Over the holiday break, Oracle finally rolled out the long-anticipated 11.2 release of the Oracle Enterprise Performance Management stack. While this is a major release, the untrained eye might look at 11.2 and assume it is 126.96.36.199. But a closer look reveals several key differentiators between the two releases.
In this article, we’ll take a look at some of the key features of the 11.2 release, as well as some of the primary similarities and differences between 11.2 and 188.8.131.52. And for more information about the features of the 11.2 release, sign up to receive our newsletter using the form at the end of this article.
As mentioned, Oracle released 11.2 in December of 2019. This is a release that has been expected since before Kscope18, just to provide some context for how long the wait has really been. The release has gone from “cloud parity” down to “new operating system support.” On-premise EPM has been somewhat of an afterthought from Oracle for some time as they funnel customers towards the cloud. This continues to be evident in the inclusion of 184.108.40.206 Essbase rather than an 11.2 version.
For more information on 11.2 and the features of Oracle’s EPM solutions, check out the US-Analytics blog here.
Up-to-date Operating System and Database support
With the release of 220.127.116.11, Oracle EPM customers have been stuck on Windows Server 2012 R2. In a surprising move, Oracle has skipped Windows Server 2016 support and gone straight to Windows Server 2019. And Windows Server 2019 isn’t just the latest operating system supported, it’s the ONLY operating system supported. This means that with its initial release, 11.2 will not support Linux. However, there is an anticipated path forward for compatibility with Linux. It’s also important to note that Microsoft Windows 10 and Server 2012 is the only supported end-user operating system.
EPM version 11.2 release supports Oracle Databases, versions Oracle 18.104.22.168+, Oracle 22.214.171.124+, and Oracle 126.96.36.199+ are supported. As for Microsoft SQL Server, only Microsoft SQL Server 2016 (SP2+) is supported. This is likely due to the late release of SQL Server 2019.
Supported upgrade path
The only supported upgrade path to 11.2 is from versions 188.8.131.52 or 184.108.40.206.9xx. Any versions prior (220.127.116.11.x and prior) must upgrade to 18.104.22.168 before upgrading to 11.2. However, there are caveats to any upgrade. If you’re running EPMA applications, they must first be converted back to classic applications. This applies to HFM, Essbase, and Planning as EPMA is no longer part of the 11.2 codebase.
In 22.214.171.124.9xx, Reporting and Analysis Framework was completely rewritten. As a result, many things changed in the way we migrate reports. In 126.96.36.199.9xx, report migrations were not supported at all. They are supported in 11.2, but only for certain data sources. If you have Financial Reports built using Essbase as a data source, these reports must be completely re-written. Attempting to migrate these types of reports could corrupt the entire repository.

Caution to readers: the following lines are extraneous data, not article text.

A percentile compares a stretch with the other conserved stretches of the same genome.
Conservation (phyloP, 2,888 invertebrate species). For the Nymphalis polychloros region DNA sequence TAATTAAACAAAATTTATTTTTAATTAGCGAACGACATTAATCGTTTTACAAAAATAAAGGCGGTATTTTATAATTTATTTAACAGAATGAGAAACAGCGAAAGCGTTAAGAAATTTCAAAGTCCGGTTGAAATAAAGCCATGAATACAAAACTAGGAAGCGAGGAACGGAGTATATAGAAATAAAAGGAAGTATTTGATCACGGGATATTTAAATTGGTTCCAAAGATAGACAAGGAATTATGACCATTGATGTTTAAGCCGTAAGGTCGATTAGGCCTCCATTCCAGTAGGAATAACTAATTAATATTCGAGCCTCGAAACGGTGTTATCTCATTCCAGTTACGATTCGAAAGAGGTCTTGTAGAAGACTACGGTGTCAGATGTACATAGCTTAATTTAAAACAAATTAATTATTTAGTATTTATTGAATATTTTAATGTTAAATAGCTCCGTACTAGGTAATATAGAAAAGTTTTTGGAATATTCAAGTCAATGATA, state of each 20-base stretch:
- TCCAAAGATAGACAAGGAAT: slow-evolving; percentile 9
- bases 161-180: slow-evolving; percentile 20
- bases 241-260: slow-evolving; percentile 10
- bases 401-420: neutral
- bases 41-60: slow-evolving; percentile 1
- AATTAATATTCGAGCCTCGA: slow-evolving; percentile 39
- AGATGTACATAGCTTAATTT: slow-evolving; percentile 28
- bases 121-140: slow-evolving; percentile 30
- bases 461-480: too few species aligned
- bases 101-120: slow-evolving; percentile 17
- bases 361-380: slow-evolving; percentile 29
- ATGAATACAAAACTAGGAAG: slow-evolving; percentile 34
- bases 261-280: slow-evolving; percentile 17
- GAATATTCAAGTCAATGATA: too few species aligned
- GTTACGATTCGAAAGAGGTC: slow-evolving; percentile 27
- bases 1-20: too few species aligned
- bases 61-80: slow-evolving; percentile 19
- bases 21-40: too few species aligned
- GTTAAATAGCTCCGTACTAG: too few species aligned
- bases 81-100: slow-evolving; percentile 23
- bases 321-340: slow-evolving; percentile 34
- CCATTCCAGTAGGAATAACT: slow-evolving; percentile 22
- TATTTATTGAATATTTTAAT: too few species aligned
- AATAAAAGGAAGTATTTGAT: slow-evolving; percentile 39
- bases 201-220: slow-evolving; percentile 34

With the release of 11.2, the modules in Planning are no longer available. While new implementations no longer support using Workforce, Capex, or Projects modules, these can easily be migrated to 11.2. They will no longer be updated and will be considered custom plan types moving forward.
EPM version 11.2 utilizes Essbase version 188.8.131.52.033, Oracle Hyperion Provider Services Release 184.108.40.206.033, as well as Oracle Hyperion Essbase Administration Services 220.127.116.11.031. This allows users to expect the same features and functionalities that are used in Essbase 18.104.22.168.033 when using Essbase EPM version 11.2.
The eventual path is to roll out Essbase 19c but given the number of changes required to support such a change, this is not expected to happen in the next 24 months. When that change does finally happen, expect Essbase Administration Services to finally leave the EPM stack, as the terminal release is 22.214.171.124.
End-User Experience for 11.2
For release after release of the Oracle EPM stack, we’ve seen various levels of change in the end-user interface. As with many things in 11.2, Oracle has deviated from this trend. The end-user interface looks nearly identical to 126.96.36.199. Clearly the focus of this release was solely for modern operating systems with better security, and not new functionality.
More current security support for 11.2
Security, unlike interface, was clearly a priority in 11.2. While 188.8.131.52 shipped with Java 1.6, 11.2 ships with Java 1.8. Weblogic has gone from 10.3.6.0 in 184.108.40.206 to 220.127.116.11 in 11.2. Oracle HTTP Server has also skipped a few versions going from 18.104.22.168 to 22.214.171.124. And while Transport Layer Security (TLS 1.2) could be implemented in 126.96.36.199 with some additional effort, TLS 1.2 is supported “out of the box” In 11.2.
The release of Oracle Enterprise Performance Management version 11.2 leaves us with a great path forward to keep IT groups compliant and supported by vendors. But it also leaves users without much to show for it. This is a bit of a mixed bag. On the one hand, users like new features. On the other, new features normally come with more bugs. With the similarities between 188.8.131.52 and 11.2 being so vast, there is some expectation of less product-specific bugs. This should allow more clients to upgrade to 11.2 more rapidly and leave old hardware and unsupported software.
Interested in learning more about Oracle EPM Cloud? Check out the replay of our webinar “Get to Know the New Oracle EPM Cloud” here or contact us to learn how our managed services solutions can help you find the right path. We help companies assess solutions, create roadmaps, and optimize their processes, and you can book an appointment to speak with an EPM advisor here.